dare2sayit.com says:

June 9th, 2009 at 6:12 pm

Partisan,

When will you finally admit that Obama’s soci@list policies are an economic disaster, when unemployment reaches 15%? He is making the exact WRONG decision on virtually every issue, and things will only get worse.

dare2sayit.com says:

June 9th, 2009 at 6:43 pm

“At least they used a better picture this time”

Great point D.J.! When Eric Black ran this liberal blog, he constantly cut down Michele Bachmann and used the most unflattering picture he could dig up over and over again, despite the fact the she’s a very beautiful woman.

Why are conservative women so much better looking that liberal women anyway? That would be a great topic for the Big Question.

parthian says:

June 9th, 2009 at 6:59 pm

Congratulations Cash, that’s one of your most incoherent, internally inconsistent posts ever! A real hash of gibberish and ignorance.

While there’s frequent use of the word “regulation” in your nonsense, I’m certain you couldn’t identify a single “regulation” you’re “talking” about.

Yeah, the housing bubble was caused by excessive gub’mint “regulation” of the mortgage market—and up is down, black is white. Typical conservative barf, served up to conserva-cretins gorging at their favorite wingnut internet cesspools.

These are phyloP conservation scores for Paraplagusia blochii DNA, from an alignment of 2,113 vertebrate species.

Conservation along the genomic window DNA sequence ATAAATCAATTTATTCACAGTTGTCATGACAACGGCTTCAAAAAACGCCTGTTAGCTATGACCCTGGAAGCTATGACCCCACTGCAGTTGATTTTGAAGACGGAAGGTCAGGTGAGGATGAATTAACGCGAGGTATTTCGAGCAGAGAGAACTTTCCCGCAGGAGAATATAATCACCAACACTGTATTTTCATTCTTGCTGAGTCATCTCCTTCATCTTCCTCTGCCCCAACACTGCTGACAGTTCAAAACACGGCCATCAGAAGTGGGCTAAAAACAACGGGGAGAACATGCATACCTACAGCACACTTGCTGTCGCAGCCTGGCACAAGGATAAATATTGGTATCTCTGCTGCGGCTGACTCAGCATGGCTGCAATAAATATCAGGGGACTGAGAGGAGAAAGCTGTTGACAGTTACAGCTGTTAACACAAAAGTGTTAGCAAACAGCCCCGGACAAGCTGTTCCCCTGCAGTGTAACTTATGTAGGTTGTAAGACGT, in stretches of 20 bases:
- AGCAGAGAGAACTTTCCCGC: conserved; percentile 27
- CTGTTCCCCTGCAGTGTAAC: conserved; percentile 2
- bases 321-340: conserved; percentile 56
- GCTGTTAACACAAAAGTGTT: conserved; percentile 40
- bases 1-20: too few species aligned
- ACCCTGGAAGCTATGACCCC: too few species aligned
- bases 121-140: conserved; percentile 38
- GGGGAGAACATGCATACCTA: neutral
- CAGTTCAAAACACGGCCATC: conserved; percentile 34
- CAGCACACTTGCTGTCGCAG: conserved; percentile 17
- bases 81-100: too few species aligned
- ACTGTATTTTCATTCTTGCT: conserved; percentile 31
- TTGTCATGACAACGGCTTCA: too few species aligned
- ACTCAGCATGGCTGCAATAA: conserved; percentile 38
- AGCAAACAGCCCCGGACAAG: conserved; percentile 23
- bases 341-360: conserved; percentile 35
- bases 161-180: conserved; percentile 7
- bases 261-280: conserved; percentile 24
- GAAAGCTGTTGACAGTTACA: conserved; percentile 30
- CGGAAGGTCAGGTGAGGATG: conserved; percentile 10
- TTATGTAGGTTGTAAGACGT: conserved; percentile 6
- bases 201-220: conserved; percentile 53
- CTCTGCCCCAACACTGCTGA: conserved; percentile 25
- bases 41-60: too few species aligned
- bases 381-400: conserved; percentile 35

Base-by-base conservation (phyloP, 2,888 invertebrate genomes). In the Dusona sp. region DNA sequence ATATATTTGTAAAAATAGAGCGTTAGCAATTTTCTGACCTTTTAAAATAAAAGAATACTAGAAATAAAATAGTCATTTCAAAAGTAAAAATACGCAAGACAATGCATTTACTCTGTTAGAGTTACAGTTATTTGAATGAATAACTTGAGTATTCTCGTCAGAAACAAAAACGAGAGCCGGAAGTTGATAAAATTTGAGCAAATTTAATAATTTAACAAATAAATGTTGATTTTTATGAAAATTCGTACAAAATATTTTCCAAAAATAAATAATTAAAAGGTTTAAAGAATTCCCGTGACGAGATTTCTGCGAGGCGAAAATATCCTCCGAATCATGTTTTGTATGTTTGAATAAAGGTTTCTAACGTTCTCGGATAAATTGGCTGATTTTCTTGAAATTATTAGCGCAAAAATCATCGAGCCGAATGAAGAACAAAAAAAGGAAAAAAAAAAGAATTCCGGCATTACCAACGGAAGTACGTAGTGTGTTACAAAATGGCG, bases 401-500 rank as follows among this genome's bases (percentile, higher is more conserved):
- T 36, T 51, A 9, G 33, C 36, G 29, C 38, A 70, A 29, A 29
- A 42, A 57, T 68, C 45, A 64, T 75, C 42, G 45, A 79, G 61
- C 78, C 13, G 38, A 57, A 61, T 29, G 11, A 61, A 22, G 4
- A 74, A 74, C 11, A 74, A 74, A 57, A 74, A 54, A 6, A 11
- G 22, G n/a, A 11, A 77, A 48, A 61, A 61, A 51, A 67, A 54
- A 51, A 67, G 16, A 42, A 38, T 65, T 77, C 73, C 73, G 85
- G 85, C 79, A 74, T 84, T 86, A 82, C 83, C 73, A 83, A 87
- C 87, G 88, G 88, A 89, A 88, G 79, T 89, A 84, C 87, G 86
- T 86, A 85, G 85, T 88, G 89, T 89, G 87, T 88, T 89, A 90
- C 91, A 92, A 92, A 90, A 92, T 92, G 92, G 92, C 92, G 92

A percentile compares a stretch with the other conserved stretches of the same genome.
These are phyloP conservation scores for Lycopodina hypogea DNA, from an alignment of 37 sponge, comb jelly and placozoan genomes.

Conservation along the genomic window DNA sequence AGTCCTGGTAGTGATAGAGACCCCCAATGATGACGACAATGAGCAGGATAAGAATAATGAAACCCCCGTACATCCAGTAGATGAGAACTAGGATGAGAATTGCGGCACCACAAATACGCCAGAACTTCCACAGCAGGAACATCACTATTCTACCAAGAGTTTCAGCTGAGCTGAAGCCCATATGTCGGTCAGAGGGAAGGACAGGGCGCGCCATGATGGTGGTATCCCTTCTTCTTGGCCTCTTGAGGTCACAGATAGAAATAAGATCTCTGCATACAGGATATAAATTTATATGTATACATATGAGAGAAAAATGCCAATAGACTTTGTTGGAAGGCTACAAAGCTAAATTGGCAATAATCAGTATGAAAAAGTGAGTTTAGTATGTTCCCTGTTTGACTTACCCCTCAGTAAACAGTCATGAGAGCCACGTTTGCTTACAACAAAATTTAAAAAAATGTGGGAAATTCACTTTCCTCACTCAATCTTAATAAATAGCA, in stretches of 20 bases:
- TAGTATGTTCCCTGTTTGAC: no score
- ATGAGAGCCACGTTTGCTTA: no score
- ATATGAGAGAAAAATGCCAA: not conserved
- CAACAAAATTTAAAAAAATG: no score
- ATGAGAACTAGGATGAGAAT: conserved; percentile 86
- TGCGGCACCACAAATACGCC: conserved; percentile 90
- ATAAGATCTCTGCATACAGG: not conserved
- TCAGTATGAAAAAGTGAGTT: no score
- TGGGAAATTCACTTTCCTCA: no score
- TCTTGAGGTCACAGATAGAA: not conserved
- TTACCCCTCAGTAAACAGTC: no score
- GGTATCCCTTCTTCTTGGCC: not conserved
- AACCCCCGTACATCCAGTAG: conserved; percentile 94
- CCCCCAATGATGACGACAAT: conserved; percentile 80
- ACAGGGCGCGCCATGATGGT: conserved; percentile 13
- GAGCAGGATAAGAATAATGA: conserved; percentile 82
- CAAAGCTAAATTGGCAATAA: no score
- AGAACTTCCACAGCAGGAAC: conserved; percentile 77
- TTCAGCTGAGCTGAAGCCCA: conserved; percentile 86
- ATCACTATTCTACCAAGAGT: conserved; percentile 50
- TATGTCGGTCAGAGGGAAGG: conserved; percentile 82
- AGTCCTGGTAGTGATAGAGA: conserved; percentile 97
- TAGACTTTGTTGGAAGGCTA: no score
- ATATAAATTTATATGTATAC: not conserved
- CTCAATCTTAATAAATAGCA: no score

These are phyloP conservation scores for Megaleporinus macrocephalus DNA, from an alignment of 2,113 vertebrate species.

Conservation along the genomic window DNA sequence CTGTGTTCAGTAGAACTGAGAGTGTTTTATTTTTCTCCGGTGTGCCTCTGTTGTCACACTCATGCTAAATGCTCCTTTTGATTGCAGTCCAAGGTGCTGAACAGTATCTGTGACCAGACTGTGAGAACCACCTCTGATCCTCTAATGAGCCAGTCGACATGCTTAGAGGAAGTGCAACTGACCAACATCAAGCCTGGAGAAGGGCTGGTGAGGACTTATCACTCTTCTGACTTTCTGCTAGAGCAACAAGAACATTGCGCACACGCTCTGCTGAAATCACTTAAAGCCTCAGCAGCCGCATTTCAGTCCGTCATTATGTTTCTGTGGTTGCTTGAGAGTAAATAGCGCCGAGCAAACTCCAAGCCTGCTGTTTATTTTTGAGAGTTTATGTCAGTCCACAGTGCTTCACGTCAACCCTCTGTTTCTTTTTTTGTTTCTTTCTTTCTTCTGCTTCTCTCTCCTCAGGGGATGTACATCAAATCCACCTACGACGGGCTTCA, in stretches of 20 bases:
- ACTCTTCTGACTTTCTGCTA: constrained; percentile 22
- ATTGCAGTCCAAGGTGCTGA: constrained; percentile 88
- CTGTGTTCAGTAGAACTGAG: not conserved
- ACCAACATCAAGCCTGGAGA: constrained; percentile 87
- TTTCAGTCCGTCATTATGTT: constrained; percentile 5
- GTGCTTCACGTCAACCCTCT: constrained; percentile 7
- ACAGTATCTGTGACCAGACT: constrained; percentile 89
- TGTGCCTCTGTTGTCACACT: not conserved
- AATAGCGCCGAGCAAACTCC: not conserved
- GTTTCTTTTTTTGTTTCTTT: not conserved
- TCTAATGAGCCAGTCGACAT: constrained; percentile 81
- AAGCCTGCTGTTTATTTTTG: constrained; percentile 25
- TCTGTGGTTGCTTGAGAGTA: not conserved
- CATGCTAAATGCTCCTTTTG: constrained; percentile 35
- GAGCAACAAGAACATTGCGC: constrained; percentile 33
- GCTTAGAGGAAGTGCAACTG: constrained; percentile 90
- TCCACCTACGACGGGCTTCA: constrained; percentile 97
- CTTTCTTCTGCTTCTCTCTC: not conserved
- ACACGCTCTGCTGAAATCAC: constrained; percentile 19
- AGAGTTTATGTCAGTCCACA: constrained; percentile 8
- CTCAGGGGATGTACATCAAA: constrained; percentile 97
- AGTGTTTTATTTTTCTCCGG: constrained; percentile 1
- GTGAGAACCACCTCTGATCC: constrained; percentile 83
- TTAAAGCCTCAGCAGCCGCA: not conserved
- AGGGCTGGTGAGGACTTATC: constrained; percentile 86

I can see why you keep your posts short—when you go over a couple of lines, it gets pretty hopeless.

dare2sayit.com says:

June 9th, 2009 at 7:33 pm

Comrade Partisan,

Please explain to us why liberal democrat Barney Frank didn’t play a major role in the mortgage crisis which led to the recession.

6th district Jim says:

June 9th, 2009 at 9:21 pm

There is too much looney/funny crap ongoing, no doubt!

First,our beloved President “2 trillion deficit rocks” Obama proposes pay-as-you-go budgeting. HUH? Really, you cant make this sh*t up! So, who gets the media derision?

Well, Palin is on a tour to media “accolades”:
Letterman/CBS–slutty airline attendant look
Cafferty/CNN–would rather stick a needle in his eye than listen to Palin
Guest on NBC today show–palin is very much like herpes

Really, you cant make this up!
And in about one year, when obamnomics is at full shine, ie 11% unemployment, still trillion dollar deficits as far as the eye can see, etc
People will be crabby, and I wonder how ugly the banter will become. Parth will fit in well, I see.